Peanut oil has a beneficial effect on the cellular and chemical composition of the blood:

  • binds cholesterol ;
  • has an antianemic effect;
  • stimulates the production of blood immune cells;
  • lowers sugar levels;
  • increases resistance to infectious agents.

Effects on the digestive system

When ingested in limited amounts, this vegetable fat affects the functioning of the digestive system:

  • enveloping effect on the mucous membrane of the stomach and intestines;
  • reduces inflammatory reactions in the digestive organs;
  • restores liver cells;
  • prevents damage to liver cells by free radicals;
  • emulsifies bile and pancreatic secretions;
  • prevents stone formation in the bile ducts and bladder;
  • prevents fatty degeneration of the liver;
  • promotes production and release of bile;
  • stimulates intestinal peristalsis;
  • binds cholesterol in the gut.

Influence on the cardiovascular system

Peanut oil in the heart and blood vessels:

  • normalizes the conduction of nerve impulses along the nerves of the myocardium;
  • improves blood supply to the heart muscle and brain;
  • increases the elasticity of the vascular walls;
  • contributes to an adequate response of the smooth muscles of the arterial walls to changes in environmental conditions;
  • lowers blood pressure;
  • prevents pathological thrombosis.

Effects on the nervous system and sensory organs

Antioxidant compounds found in peanut butter:

  • are involved in the formation of the neurotransmitter acetylcholine;
  • promote mental activity;
  • increase the reaction rate;
  • restore eye structures;
  • improve the sense of smell;
  • relieve local inflammation in peripheral nerves;
  • have a calming effect on the nervous system.

Influence on hormonal levels

Due to phytosterols, peanut oily product affects the reproductive system in women and men:

  • promotes the synthesis of steroid hormones of the adrenal glands;
  • improves hormone-producing function of the ovaries and testicles;
  • restores the menstrual cycle in women;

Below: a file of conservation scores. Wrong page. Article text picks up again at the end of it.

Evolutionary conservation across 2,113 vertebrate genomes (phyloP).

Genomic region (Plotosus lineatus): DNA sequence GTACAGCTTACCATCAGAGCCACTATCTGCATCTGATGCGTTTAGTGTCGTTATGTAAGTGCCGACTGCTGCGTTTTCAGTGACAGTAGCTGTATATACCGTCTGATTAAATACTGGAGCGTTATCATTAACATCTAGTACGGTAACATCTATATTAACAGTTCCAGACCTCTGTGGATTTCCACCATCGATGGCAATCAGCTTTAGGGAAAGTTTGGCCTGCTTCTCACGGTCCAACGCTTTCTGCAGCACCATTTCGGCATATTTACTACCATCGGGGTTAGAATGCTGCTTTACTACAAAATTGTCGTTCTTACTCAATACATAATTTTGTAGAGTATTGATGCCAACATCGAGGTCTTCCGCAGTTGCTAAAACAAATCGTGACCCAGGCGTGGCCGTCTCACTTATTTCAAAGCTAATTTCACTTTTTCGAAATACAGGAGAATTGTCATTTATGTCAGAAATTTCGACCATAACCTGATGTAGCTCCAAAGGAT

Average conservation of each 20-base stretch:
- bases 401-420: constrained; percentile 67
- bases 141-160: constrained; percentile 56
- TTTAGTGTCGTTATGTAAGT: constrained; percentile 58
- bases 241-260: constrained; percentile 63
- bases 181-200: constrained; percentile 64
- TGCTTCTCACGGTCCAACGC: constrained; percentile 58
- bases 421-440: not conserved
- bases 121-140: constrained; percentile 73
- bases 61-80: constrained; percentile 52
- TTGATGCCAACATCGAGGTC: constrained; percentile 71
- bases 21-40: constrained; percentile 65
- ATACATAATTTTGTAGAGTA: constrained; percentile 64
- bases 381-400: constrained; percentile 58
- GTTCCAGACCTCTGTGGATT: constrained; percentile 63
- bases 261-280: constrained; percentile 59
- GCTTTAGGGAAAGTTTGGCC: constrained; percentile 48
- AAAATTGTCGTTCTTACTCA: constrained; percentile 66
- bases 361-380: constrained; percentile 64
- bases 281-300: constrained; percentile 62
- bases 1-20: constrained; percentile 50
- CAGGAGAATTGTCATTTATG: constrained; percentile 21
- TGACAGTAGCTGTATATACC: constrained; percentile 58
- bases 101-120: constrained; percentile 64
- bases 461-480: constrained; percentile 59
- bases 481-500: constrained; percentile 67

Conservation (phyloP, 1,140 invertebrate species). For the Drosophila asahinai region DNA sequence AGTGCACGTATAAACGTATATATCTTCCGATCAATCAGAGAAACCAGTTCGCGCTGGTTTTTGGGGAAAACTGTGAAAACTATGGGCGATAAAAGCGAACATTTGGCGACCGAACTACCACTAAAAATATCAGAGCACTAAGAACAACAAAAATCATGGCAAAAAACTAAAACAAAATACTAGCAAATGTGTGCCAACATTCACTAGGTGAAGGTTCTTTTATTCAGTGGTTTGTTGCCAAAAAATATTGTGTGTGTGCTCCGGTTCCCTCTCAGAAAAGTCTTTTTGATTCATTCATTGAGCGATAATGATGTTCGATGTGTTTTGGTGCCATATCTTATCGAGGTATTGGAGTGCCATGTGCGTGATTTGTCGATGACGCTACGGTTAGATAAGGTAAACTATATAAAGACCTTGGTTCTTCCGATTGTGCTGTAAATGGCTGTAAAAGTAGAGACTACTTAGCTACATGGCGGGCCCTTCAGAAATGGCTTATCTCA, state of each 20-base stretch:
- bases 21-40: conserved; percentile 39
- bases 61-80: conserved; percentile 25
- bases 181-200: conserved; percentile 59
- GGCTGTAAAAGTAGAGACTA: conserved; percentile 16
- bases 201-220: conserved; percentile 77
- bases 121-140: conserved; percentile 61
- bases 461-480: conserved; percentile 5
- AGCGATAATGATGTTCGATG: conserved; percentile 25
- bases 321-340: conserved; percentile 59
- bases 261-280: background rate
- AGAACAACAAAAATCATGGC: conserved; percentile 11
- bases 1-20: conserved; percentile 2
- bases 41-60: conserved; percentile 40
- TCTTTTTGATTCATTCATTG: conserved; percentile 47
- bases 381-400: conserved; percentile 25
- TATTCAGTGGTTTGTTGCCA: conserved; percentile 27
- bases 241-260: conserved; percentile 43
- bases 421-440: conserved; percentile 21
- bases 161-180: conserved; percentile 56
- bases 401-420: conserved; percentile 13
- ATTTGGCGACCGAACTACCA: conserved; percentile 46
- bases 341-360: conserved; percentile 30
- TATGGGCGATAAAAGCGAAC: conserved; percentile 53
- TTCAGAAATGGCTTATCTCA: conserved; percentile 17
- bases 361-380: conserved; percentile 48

• increases prostate secretion in men;
  • improves sperm quality;
  • relieves local inflammation of the genital organs;
  • increases libido and potency.

Effects on the skin, hair and nails

Ingestion and external application of this fat improves the condition of the skin and its appendages (hair, nails):

  • improves skin firmness;
  • prevents dehydration of the skin;
  • reduces brittle hair and nails;
  • contributes to the normalization of the synthesis of protein fibrous structures in the dermis - collagen, proteoglycans, elastin;
  • has a regenerating effect on the skin.

Betaine, contained in peanut oil, promotes the absorption of amino acids in the intestine and restores the detoxification function of the liver.

Resveratrol and p-coumaric acid of this plant fat have antioxidant and anti-cancer effects in the body. Regular consumption of peanut butter in moderation reduces the incidence of cancer and diabetes by 25% compared to those who do not consume this product.

The high calorie content of the oil, when ingested before the main meal, accelerates the appearance of satiety, which is used in the fight against excess weight.

Harmful properties

The presence of erucic acid in peanut oil when consumed regularly in large quantities contributes to its accumulation in the human body. An excess of this acid in the body:

  • disrupts the normal functioning of the heart and blood vessels;
  • impairs cardiac contractility;
  • contributes to fatty infiltration and cirrhosis of the liver;
  • causes muscle weakness;
  • inhibits the formation of sex hormones;
  • slows growth in children and puberty in adolescents.

Obesity can develop when consuming peanut products, including peanut oil.

A significant predominance of omega-6 over omega-3 fatty acids when this fat is consumed in large quantities can cause a paradoxical hypercholesterolemic effect.

Peanut oil is a food that is difficult to digest. It can cause allergies: according to statistics, up to 0.6% of Americans are allergic to peanuts and peanut products. An allergy to peanut butter is manifested by a hypersensitivity reaction, which, if precautions are not taken, can result in anaphylactic shock, including to other foods.